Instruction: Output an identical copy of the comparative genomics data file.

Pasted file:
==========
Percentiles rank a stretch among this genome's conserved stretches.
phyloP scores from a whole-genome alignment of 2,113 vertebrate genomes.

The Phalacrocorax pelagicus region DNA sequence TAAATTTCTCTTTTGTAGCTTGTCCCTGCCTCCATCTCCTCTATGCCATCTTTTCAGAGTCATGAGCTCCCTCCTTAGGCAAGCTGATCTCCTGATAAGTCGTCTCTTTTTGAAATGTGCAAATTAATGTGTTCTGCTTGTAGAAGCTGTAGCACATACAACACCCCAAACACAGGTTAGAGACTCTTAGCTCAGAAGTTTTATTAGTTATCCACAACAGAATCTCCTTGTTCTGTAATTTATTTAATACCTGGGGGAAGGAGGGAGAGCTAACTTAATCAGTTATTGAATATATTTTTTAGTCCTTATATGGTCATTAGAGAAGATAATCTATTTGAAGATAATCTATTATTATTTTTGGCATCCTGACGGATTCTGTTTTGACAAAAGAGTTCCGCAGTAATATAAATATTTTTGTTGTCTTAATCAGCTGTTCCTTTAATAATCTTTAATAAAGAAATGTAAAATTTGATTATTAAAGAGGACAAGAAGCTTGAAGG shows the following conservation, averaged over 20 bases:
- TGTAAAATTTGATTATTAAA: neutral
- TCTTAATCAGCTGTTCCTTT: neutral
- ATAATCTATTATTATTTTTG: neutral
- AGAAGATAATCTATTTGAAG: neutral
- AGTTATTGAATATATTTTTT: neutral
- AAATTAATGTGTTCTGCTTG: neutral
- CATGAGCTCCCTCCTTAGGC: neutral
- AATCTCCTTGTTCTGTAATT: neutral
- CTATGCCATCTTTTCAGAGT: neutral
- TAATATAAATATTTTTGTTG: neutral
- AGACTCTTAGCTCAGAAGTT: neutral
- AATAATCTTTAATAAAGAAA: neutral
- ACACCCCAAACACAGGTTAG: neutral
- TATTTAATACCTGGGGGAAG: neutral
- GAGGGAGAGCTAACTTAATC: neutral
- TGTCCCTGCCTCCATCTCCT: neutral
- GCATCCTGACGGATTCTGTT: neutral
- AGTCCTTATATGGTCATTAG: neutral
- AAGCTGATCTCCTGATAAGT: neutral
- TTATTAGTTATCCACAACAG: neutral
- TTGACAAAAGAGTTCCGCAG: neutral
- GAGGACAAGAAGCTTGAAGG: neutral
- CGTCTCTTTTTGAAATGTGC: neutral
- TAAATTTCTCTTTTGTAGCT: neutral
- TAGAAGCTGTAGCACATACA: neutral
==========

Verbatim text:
Percentiles rank a stretch among this genome's conserved stretches.
phyloP scores from a whole-genome alignment of 2,113 vertebrate genomes.

The Phalacrocorax pelagicus region DNA sequence TAAATTTCTCTTTTGTAGCTTGTCCCTGCCTCCATCTCCTCTATGCCATCTTTTCAGAGTCATGAGCTCCCTCCTTAGGCAAGCTGATCTCCTGATAAGTCGTCTCTTTTTGAAATGTGCAAATTAATGTGTTCTGCTTGTAGAAGCTGTAGCACATACAACACCCCAAACACAGGTTAGAGACTCTTAGCTCAGAAGTTTTATTAGTTATCCACAACAGAATCTCCTTGTTCTGTAATTTATTTAATACCTGGGGGAAGGAGGGAGAGCTAACTTAATCAGTTATTGAATATATTTTTTAGTCCTTATATGGTCATTAGAGAAGATAATCTATTTGAAGATAATCTATTATTATTTTTGGCATCCTGACGGATTCTGTTTTGACAAAAGAGTTCCGCAGTAATATAAATATTTTTGTTGTCTTAATCAGCTGTTCCTTTAATAATCTTTAATAAAGAAATGTAAAATTTGATTATTAAAGAGGACAAGAAGCTTGAAGG shows the following conservation, averaged over 20 bases:
- TGTAAAATTTGATTATTAAA: neutral
- TCTTAATCAGCTGTTCCTTT: neutral
- ATAATCTATTATTATTTTTG: neutral
- AGAAGATAATCTATTTGAAG: neutral
- AGTTATTGAATATATTTTTT: neutral
- AAATTAATGTGTTCTGCTTG: neutral
- CATGAGCTCCCTCCTTAGGC: neutral
- AATCTCCTTGTTCTGTAATT: neutral
- CTATGCCATCTTTTCAGAGT: neutral
- TAATATAAATATTTTTGTTG: neutral
- AGACTCTTAGCTCAGAAGTT: neutral
- AATAATCTTTAATAAAGAAA: neutral
- ACACCCCAAACACAGGTTAG: neutral
- TATTTAATACCTGGGGGAAG: neutral
- GAGGGAGAGCTAACTTAATC: neutral
- TGTCCCTGCCTCCATCTCCT: neutral
- GCATCCTGACGGATTCTGTT: neutral
- AGTCCTTATATGGTCATTAG: neutral
- AAGCTGATCTCCTGATAAGT: neutral
- TTATTAGTTATCCACAACAG: neutral
- TTGACAAAAGAGTTCCGCAG: neutral
- GAGGACAAGAAGCTTGAAGG: neutral
- CGTCTCTTTTTGAAATGTGC: neutral
- TAAATTTCTCTTTTGTAGCT: neutral
- TAGAAGCTGTAGCACATACA: neutral